SUNY New Paltz congratulates faculty and staff on their notable awards, honors and publications.
KELLY ELLENWOOD (Music) is one of two recipients this year of the Dutchess County Executive’s special citation award. The award recognizes her primarily for her work as the president of the Board of Directors of BeaconArts, a nonprofit organization dedicated to promoting art, culture and community in Beacon, N.Y.
HOWARD GOOD (Digital Media & Journalism) has published a new poetry chapbook, titled Hitchhiking Through the Apocalypse, through Grey Book Press.
From publisher Scott Sweeney’s blurb: “The world of Howie’s poems is at once tragic and humorous and surreal, wrapped in a dissection of consumerism, pop culture, and the very fabric of our society.”
MAUREEN MORROW (Biology) has received a $5,000 grant from SUNY University at Buffalo for a pilot site project for the National Science Foundation Widening Implementation & Demonstration of Evidence-Based Reforms (WIDER) program.
Ş. İLGÜ ÖZLER (Political Science & International Relations) has been elected to serve as a member of the Board of Directors of Amnesty International USA for a three year term. Amnesty International USA has more than a million members and activists in all 50 states, who are part of a larger global movement of 7 million people in 150 countries. The organization is democratically governed by its membership, which means that members vote on key policy issues and elect the Board of Directors. The elected Board of Directors develops a clear vision for the organization through policies that set goals and priorities. Ozler also served as an alternate delegate representing Amnesty USA to Amnesty’s International Council Meeting 2017. As an alternate delegate, since February she assisted and lead membership consultations on several human rights related issues ranging from elections and democracy to climate change.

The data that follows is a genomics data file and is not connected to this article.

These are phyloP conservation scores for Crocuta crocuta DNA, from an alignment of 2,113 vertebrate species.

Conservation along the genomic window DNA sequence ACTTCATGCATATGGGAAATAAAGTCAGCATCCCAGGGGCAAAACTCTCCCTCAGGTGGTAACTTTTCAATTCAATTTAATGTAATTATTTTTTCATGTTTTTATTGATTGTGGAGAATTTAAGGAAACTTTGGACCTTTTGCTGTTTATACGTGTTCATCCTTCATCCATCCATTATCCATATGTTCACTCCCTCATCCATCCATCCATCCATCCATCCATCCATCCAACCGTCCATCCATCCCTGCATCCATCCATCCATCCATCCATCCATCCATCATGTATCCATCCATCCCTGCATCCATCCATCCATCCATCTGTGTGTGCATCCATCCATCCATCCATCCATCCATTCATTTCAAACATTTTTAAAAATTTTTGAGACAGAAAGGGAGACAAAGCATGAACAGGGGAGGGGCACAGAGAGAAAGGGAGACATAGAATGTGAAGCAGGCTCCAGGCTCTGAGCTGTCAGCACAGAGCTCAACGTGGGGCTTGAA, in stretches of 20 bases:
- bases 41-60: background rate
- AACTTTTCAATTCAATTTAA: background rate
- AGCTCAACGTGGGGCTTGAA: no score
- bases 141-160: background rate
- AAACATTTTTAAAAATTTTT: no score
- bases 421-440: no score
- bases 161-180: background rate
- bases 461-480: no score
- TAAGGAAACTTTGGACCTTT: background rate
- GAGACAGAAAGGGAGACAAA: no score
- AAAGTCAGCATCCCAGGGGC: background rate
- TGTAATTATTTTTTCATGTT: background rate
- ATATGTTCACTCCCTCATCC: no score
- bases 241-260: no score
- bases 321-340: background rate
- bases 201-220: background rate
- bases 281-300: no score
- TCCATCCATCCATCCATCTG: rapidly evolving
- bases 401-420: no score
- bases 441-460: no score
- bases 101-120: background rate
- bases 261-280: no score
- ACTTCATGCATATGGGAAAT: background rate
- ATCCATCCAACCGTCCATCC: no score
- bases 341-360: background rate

DAVID RICHARDSON (Biology) has received a $10,000 grant from Cornell University for a research project examining the variability in water quality and the effect of climate change and teleconnections on lake thermal structure in the Sky Lakes of Shawangunk Ridge.
L.H. ROPER (History) has published “Advancing Empire: English Interests and Overseas Expansion, 1613-1688” (Cambridge University Press, 2017). The book explores the origins and early development of English overseas expansion, with a focus on the networks of aristocrats, merchants, and colonial-imperialists who worked to control the transport and production of exotic commodities, such as tobacco and sugar, as well as the labor required to produce them.
Roper has also been awarded the 2017 Clague and Carol Van Slyke Article Prize of the New Netherland Institute. Each year a panel of distinguished scholars names the best published article relating to the Dutch colonial experience in the Atlantic world, and awards the Van Slyke Prize to its author. Roper is recognized for his article, “The Fall of New Netherland and Seventeenth-Century Anglo-American Imperial Formation, 1654-1676,” which appeared in the December 2014 edition of The New England Quarterly (Vol. 87 No. 4).
EVE WALTERMAURER (Benjamin Center / Sociology) has received a $15,000 grant from the Center for Regional Healthcare Innovation, LLC (Westchester Medical Center) for her project, “WMCHealth Performing Provider System Workforce Training & Academic Program Assessment and Action Plan.”
Waltermaurer has also received a $8,500 grant from Family Services, Inc., for a project titled “Family Partnership Center Economic Impact Study.”